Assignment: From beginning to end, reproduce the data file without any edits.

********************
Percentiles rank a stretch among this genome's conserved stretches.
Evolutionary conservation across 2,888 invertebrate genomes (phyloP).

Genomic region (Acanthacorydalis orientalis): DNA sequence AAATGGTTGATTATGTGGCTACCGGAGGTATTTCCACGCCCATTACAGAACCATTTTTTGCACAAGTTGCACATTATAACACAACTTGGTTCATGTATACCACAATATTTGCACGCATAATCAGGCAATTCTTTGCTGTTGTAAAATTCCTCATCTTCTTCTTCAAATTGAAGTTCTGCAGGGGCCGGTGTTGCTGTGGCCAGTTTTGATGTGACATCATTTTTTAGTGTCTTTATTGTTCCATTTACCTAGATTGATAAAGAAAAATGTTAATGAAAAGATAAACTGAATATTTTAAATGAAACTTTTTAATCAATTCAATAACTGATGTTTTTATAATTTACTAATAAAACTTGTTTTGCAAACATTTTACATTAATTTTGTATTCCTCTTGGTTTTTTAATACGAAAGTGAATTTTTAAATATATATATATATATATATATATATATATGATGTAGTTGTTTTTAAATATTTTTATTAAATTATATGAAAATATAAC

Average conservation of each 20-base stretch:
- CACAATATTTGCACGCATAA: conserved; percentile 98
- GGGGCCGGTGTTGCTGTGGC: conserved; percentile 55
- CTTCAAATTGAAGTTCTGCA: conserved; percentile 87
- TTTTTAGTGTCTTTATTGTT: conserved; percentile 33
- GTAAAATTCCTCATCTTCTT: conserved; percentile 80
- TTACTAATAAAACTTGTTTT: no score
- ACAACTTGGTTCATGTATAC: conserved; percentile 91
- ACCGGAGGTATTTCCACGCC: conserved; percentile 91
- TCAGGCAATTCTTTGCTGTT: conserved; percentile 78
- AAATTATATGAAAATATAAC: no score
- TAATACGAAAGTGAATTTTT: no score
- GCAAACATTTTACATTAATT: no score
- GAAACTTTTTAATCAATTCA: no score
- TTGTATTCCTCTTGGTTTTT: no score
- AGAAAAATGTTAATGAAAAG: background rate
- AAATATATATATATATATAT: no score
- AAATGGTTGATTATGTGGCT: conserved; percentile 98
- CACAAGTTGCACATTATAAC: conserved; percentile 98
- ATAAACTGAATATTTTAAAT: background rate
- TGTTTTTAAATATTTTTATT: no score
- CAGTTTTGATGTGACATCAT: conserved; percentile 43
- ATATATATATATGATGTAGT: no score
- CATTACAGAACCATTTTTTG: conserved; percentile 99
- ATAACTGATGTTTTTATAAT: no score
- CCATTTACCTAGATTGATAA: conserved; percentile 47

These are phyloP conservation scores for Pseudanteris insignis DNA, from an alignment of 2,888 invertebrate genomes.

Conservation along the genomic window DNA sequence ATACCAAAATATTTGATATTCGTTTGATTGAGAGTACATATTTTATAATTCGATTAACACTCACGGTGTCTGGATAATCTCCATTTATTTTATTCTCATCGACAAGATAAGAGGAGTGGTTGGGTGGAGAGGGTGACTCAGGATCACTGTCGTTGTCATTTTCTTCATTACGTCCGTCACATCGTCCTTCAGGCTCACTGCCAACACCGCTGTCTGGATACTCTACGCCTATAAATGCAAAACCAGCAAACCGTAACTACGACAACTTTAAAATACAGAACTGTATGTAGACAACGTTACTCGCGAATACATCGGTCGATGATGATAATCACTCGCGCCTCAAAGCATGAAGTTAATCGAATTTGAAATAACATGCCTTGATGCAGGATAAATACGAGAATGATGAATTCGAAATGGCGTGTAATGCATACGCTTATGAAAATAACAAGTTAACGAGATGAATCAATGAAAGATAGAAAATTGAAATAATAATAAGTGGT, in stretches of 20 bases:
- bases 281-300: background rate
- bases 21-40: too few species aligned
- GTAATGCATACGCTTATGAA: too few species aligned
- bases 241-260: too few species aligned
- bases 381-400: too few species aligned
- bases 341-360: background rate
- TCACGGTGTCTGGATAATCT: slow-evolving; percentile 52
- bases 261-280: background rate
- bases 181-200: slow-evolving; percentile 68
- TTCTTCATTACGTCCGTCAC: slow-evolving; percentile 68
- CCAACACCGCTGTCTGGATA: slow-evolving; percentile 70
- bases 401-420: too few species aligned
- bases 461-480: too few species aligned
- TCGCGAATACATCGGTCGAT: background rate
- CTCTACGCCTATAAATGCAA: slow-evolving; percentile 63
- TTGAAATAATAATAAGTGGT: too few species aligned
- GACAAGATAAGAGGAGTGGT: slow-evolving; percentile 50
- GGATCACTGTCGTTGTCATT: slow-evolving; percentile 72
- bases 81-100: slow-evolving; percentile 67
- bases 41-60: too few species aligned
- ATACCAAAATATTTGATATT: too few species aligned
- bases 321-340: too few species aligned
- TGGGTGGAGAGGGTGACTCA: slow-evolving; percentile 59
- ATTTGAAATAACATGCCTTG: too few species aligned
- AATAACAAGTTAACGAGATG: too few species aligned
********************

Percentiles rank a stretch among this genome's conserved stretches.
Evolutionary conservation across 2,888 invertebrate genomes (phyloP).

Genomic region (Acanthacorydalis orientalis): DNA sequence AAATGGTTGATTATGTGGCTACCGGAGGTATTTCCACGCCCATTACAGAACCATTTTTTGCACAAGTTGCACATTATAACACAACTTGGTTCATGTATACCACAATATTTGCACGCATAATCAGGCAATTCTTTGCTGTTGTAAAATTCCTCATCTTCTTCTTCAAATTGAAGTTCTGCAGGGGCCGGTGTTGCTGTGGCCAGTTTTGATGTGACATCATTTTTTAGTGTCTTTATTGTTCCATTTACCTAGATTGATAAAGAAAAATGTTAATGAAAAGATAAACTGAATATTTTAAATGAAACTTTTTAATCAATTCAATAACTGATGTTTTTATAATTTACTAATAAAACTTGTTTTGCAAACATTTTACATTAATTTTGTATTCCTCTTGGTTTTTTAATACGAAAGTGAATTTTTAAATATATATATATATATATATATATATATATGATGTAGTTGTTTTTAAATATTTTTATTAAATTATATGAAAATATAAC

Average conservation of each 20-base stretch:
- CACAATATTTGCACGCATAA: conserved; percentile 98
- GGGGCCGGTGTTGCTGTGGC: conserved; percentile 55
- CTTCAAATTGAAGTTCTGCA: conserved; percentile 87
- TTTTTAGTGTCTTTATTGTT: conserved; percentile 33
- GTAAAATTCCTCATCTTCTT: conserved; percentile 80
- TTACTAATAAAACTTGTTTT: no score
- ACAACTTGGTTCATGTATAC: conserved; percentile 91
- ACCGGAGGTATTTCCACGCC: conserved; percentile 91
- TCAGGCAATTCTTTGCTGTT: conserved; percentile 78
- AAATTATATGAAAATATAAC: no score
- TAATACGAAAGTGAATTTTT: no score
- GCAAACATTTTACATTAATT: no score
- GAAACTTTTTAATCAATTCA: no score
- TTGTATTCCTCTTGGTTTTT: no score
- AGAAAAATGTTAATGAAAAG: background rate
- AAATATATATATATATATAT: no score
- AAATGGTTGATTATGTGGCT: conserved; percentile 98
- CACAAGTTGCACATTATAAC: conserved; percentile 98
- ATAAACTGAATATTTTAAAT: background rate
- TGTTTTTAAATATTTTTATT: no score
- CAGTTTTGATGTGACATCAT: conserved; percentile 43
- ATATATATATATGATGTAGT: no score
- CATTACAGAACCATTTTTTG: conserved; percentile 99
- ATAACTGATGTTTTTATAAT: no score
- CCATTTACCTAGATTGATAA: conserved; percentile 47

These are phyloP conservation scores for Pseudanteris insignis DNA, from an alignment of 2,888 invertebrate genomes.

Conservation along the genomic window DNA sequence ATACCAAAATATTTGATATTCGTTTGATTGAGAGTACATATTTTATAATTCGATTAACACTCACGGTGTCTGGATAATCTCCATTTATTTTATTCTCATCGACAAGATAAGAGGAGTGGTTGGGTGGAGAGGGTGACTCAGGATCACTGTCGTTGTCATTTTCTTCATTACGTCCGTCACATCGTCCTTCAGGCTCACTGCCAACACCGCTGTCTGGATACTCTACGCCTATAAATGCAAAACCAGCAAACCGTAACTACGACAACTTTAAAATACAGAACTGTATGTAGACAACGTTACTCGCGAATACATCGGTCGATGATGATAATCACTCGCGCCTCAAAGCATGAAGTTAATCGAATTTGAAATAACATGCCTTGATGCAGGATAAATACGAGAATGATGAATTCGAAATGGCGTGTAATGCATACGCTTATGAAAATAACAAGTTAACGAGATGAATCAATGAAAGATAGAAAATTGAAATAATAATAAGTGGT, in stretches of 20 bases:
- bases 281-300: background rate
- bases 21-40: too few species aligned
- GTAATGCATACGCTTATGAA: too few species aligned
- bases 241-260: too few species aligned
- bases 381-400: too few species aligned
- bases 341-360: background rate
- TCACGGTGTCTGGATAATCT: slow-evolving; percentile 52
- bases 261-280: background rate
- bases 181-200: slow-evolving; percentile 68
- TTCTTCATTACGTCCGTCAC: slow-evolving; percentile 68
- CCAACACCGCTGTCTGGATA: slow-evolving; percentile 70
- bases 401-420: too few species aligned
- bases 461-480: too few species aligned
- TCGCGAATACATCGGTCGAT: background rate
- CTCTACGCCTATAAATGCAA: slow-evolving; percentile 63
- TTGAAATAATAATAAGTGGT: too few species aligned
- GACAAGATAAGAGGAGTGGT: slow-evolving; percentile 50
- GGATCACTGTCGTTGTCATT: slow-evolving; percentile 72
- bases 81-100: slow-evolving; percentile 67
- bases 41-60: too few species aligned
- ATACCAAAATATTTGATATT: too few species aligned
- bases 321-340: too few species aligned
- TGGGTGGAGAGGGTGACTCA: slow-evolving; percentile 59
- ATTTGAAATAACATGCCTTG: too few species aligned
- AATAACAAGTTAACGAGATG: too few species aligned